Now, the costs are coming in, and worse, otherwise excellent economists tell us that the ABA is greedily engineering a lawyer shortage contrary to the evidence. Catastrophe and ignorance do not combine for effective solutions, and the ABA will now have to manage both.
(2) Speaking of the ABA, Henderson hints at the question that’s been slowly festering: Will the ABA, ED, and Congress throw indebted law grads under the bus?
“Although IBR may be viewed as a boon to law students, law school graduates may view it differently—15 percent of their monthly income paid over more than half of their career span is a severe burden, especially if the sought-after gains in earning power fail to materialize…”
“Still, scrutiny by the scamblogger movement and legal and mainstream media may speed up the process. One plausible outcome has the Education Department using its accreditation authority to force law schools to demonstrate, as a condition of receiving federal loan money, a minimum threshold of employability and income upon graduation.”
I’m more in the boon category than Henderson. When I enrolled, law school debtors had to make the monthly payments or watch the interest capitalize onto principal forever, so I still see IBR as better than the world without it. Plus, it’s now 10 percent of disposable income, and I’m guessing that a lot of people who have a few kids will see their monthly payments drop to the level of a utility bill they don’t discuss. They’ll worry about the income tax issues later, but that’s a long way off and there is an insolvency exclusion in the tax code.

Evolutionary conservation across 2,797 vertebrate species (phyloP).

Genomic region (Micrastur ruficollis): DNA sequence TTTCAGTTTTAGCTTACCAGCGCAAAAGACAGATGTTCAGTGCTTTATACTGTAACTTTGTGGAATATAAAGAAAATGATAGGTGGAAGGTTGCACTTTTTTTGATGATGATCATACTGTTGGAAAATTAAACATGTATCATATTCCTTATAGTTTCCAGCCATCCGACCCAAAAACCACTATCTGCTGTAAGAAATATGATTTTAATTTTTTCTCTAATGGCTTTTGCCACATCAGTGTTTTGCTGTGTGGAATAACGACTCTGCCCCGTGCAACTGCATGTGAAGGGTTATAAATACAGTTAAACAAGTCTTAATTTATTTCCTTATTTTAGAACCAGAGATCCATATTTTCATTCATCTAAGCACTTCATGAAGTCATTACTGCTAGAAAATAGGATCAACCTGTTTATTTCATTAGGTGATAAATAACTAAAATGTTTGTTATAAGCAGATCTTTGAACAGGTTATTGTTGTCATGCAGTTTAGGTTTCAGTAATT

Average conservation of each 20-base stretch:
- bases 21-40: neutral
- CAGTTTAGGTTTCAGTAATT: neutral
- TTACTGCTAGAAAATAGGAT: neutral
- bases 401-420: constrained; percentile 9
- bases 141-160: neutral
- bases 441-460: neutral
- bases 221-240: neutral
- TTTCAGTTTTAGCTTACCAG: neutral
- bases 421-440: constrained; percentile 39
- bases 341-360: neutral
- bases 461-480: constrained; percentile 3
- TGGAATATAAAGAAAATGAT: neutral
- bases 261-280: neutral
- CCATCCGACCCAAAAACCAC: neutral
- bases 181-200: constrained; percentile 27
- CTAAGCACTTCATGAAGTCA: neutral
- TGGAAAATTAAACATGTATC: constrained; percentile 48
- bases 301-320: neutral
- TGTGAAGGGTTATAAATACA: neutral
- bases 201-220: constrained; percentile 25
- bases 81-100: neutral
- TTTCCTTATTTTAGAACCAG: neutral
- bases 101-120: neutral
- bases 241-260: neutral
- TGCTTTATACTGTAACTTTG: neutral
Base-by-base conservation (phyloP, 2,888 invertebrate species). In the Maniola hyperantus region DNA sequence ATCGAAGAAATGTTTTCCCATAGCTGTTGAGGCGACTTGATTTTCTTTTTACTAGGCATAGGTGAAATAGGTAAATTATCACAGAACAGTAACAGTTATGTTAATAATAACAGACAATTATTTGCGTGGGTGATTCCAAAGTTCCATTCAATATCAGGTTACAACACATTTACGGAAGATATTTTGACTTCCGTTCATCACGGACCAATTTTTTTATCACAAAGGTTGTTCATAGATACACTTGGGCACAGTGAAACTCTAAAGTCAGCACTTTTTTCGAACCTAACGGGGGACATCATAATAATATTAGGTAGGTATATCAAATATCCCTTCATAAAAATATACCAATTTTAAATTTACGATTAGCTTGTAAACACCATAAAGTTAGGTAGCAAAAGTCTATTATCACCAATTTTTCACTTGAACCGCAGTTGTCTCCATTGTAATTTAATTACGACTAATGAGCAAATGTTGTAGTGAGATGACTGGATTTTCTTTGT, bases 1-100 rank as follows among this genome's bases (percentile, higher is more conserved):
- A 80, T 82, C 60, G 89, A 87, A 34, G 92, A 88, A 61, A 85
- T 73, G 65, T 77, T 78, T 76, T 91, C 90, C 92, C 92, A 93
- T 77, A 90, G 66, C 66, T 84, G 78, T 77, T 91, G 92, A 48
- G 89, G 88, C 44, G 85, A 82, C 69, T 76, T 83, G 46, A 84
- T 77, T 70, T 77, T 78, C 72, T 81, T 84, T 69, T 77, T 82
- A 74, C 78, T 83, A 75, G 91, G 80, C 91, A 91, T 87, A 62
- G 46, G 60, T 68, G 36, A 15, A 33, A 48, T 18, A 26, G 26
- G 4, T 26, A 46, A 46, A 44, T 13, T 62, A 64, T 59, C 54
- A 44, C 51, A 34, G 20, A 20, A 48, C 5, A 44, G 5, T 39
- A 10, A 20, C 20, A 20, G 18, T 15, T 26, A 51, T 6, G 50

Still, his is a fair point: there is no justice in forcing someone to pay a debt for something they cannot directly use. The whole point of student debt is to increase human capital more quickly so the economy can benefit from it sooner. If there is little human capital created or it’s unnecessary, then it’s morally wrong to force people to pay a cent for their degrees. Such is the risk of making unsecured loans.
However, look at Henderson’s prediction of ED more rigorously regulating law schools. What does this do for “Andrea,” the twice laid-off 2009 law school graduate the article uses to illustrate the problem? Sure, fewer law grads in the future shrinks the bottleneck and increases the present value of her law degree, but even if that were to happen tomorrow, are we really supposed to believe that lawyer salaries will rise to the point that she’s making payments on a 25-year monthly plan and not on IBR? It’s unlikely to happen, which is why we should be leery of partial fixes. Unfortunately, I doubt the ABA will start advocating for those it’s effectively abandoned. It should.
(3) Speaking of solutions, we have a law school dean who does not like them: